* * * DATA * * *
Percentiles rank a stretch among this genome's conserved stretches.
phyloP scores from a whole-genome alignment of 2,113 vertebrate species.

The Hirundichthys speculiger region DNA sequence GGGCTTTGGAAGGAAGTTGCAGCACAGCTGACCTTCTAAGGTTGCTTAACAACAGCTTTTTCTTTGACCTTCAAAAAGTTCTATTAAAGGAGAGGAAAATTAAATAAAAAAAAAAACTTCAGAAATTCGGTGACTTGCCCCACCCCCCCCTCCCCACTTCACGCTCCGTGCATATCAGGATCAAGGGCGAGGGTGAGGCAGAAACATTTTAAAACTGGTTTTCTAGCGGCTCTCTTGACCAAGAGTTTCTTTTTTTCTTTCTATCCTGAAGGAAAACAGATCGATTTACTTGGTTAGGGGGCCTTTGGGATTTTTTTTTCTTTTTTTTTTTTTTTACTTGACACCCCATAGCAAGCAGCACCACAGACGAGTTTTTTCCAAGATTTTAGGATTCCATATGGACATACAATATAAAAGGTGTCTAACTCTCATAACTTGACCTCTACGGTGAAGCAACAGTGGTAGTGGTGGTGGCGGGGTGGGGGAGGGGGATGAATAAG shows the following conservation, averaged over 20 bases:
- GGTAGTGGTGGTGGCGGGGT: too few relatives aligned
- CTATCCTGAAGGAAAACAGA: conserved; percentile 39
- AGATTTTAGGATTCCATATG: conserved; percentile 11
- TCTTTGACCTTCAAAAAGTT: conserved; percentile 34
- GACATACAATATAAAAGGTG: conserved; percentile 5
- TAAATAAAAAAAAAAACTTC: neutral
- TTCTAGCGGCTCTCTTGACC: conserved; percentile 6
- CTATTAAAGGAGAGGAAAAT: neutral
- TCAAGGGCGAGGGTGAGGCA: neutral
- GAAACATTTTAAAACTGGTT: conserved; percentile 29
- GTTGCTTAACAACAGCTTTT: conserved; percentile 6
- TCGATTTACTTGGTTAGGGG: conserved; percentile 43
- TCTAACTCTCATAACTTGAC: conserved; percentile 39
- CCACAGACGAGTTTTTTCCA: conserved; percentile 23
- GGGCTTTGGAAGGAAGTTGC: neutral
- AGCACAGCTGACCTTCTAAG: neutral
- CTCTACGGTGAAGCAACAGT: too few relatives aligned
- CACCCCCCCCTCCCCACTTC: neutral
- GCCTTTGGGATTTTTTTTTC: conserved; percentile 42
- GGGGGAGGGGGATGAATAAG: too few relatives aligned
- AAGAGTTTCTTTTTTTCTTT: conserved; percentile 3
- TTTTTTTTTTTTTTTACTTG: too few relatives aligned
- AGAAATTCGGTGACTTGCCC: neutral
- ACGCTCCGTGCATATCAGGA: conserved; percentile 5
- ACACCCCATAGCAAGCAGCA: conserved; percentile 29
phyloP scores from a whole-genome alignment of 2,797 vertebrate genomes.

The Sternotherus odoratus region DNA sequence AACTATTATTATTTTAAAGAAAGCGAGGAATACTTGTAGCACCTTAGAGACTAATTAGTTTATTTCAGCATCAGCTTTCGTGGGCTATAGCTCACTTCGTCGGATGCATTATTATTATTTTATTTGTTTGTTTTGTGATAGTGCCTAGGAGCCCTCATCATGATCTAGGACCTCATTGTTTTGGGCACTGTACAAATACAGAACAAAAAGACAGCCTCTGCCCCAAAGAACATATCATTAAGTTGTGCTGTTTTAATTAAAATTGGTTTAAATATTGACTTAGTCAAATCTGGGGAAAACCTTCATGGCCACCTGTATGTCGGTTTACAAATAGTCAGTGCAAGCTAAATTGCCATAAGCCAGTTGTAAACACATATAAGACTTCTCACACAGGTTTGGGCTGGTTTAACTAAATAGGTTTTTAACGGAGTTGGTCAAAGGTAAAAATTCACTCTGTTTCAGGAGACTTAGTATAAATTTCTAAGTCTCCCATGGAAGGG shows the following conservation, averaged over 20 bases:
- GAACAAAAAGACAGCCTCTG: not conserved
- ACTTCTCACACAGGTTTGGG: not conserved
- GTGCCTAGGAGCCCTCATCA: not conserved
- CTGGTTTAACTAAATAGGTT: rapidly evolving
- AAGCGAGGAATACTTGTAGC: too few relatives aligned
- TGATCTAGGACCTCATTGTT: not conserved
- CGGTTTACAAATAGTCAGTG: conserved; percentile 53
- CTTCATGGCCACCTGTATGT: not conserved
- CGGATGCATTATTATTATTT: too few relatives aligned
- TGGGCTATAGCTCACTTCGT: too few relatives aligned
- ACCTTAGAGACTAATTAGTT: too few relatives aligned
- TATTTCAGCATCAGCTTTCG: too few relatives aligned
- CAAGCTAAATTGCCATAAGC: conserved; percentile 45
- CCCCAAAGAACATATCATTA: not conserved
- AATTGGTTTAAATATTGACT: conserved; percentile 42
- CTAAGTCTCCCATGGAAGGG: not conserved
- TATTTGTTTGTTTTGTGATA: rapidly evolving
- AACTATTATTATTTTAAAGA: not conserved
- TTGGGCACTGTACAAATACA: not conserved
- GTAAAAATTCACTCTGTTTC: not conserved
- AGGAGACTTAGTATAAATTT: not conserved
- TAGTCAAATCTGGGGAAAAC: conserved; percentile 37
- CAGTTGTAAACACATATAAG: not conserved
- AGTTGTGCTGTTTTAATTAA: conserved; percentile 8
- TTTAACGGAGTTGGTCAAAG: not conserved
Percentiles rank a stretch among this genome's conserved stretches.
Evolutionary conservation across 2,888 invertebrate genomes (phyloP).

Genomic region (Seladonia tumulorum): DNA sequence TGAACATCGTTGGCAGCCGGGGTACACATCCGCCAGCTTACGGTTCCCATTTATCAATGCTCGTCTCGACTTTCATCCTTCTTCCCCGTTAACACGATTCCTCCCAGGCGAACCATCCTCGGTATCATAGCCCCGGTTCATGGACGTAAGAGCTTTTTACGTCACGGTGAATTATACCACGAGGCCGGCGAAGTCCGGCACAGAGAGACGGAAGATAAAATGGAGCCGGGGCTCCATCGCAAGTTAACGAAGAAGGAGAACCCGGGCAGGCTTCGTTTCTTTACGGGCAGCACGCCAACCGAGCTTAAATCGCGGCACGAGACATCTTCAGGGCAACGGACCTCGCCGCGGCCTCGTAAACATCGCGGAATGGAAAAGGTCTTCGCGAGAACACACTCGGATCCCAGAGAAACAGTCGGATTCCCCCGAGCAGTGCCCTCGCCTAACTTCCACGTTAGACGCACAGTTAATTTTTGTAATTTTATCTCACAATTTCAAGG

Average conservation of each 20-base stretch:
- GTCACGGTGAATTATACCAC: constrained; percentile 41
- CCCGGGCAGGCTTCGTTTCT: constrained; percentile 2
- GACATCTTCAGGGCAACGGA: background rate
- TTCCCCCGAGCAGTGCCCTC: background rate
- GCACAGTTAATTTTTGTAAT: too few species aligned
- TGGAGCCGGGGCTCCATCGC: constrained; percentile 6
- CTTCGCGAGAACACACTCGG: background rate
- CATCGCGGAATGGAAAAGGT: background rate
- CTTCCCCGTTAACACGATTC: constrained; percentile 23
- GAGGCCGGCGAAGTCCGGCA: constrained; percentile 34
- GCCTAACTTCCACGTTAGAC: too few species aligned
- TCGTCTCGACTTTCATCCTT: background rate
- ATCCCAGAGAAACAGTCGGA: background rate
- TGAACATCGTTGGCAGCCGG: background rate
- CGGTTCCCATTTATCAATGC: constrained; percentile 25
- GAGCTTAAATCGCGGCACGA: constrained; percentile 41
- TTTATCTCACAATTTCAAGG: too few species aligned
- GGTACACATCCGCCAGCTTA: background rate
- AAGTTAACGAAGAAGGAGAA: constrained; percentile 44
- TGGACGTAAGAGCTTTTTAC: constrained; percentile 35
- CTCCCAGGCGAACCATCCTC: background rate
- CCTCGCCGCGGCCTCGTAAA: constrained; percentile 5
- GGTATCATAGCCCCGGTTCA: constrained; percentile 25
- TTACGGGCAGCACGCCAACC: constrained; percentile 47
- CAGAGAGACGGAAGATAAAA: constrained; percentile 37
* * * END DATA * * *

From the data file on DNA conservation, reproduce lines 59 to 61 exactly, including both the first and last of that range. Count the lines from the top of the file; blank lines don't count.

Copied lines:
Average conservation of each 20-base stretch:
- GTCACGGTGAATTATACCAC: constrained; percentile 41
- CCCGGGCAGGCTTCGTTTCT: constrained; percentile 2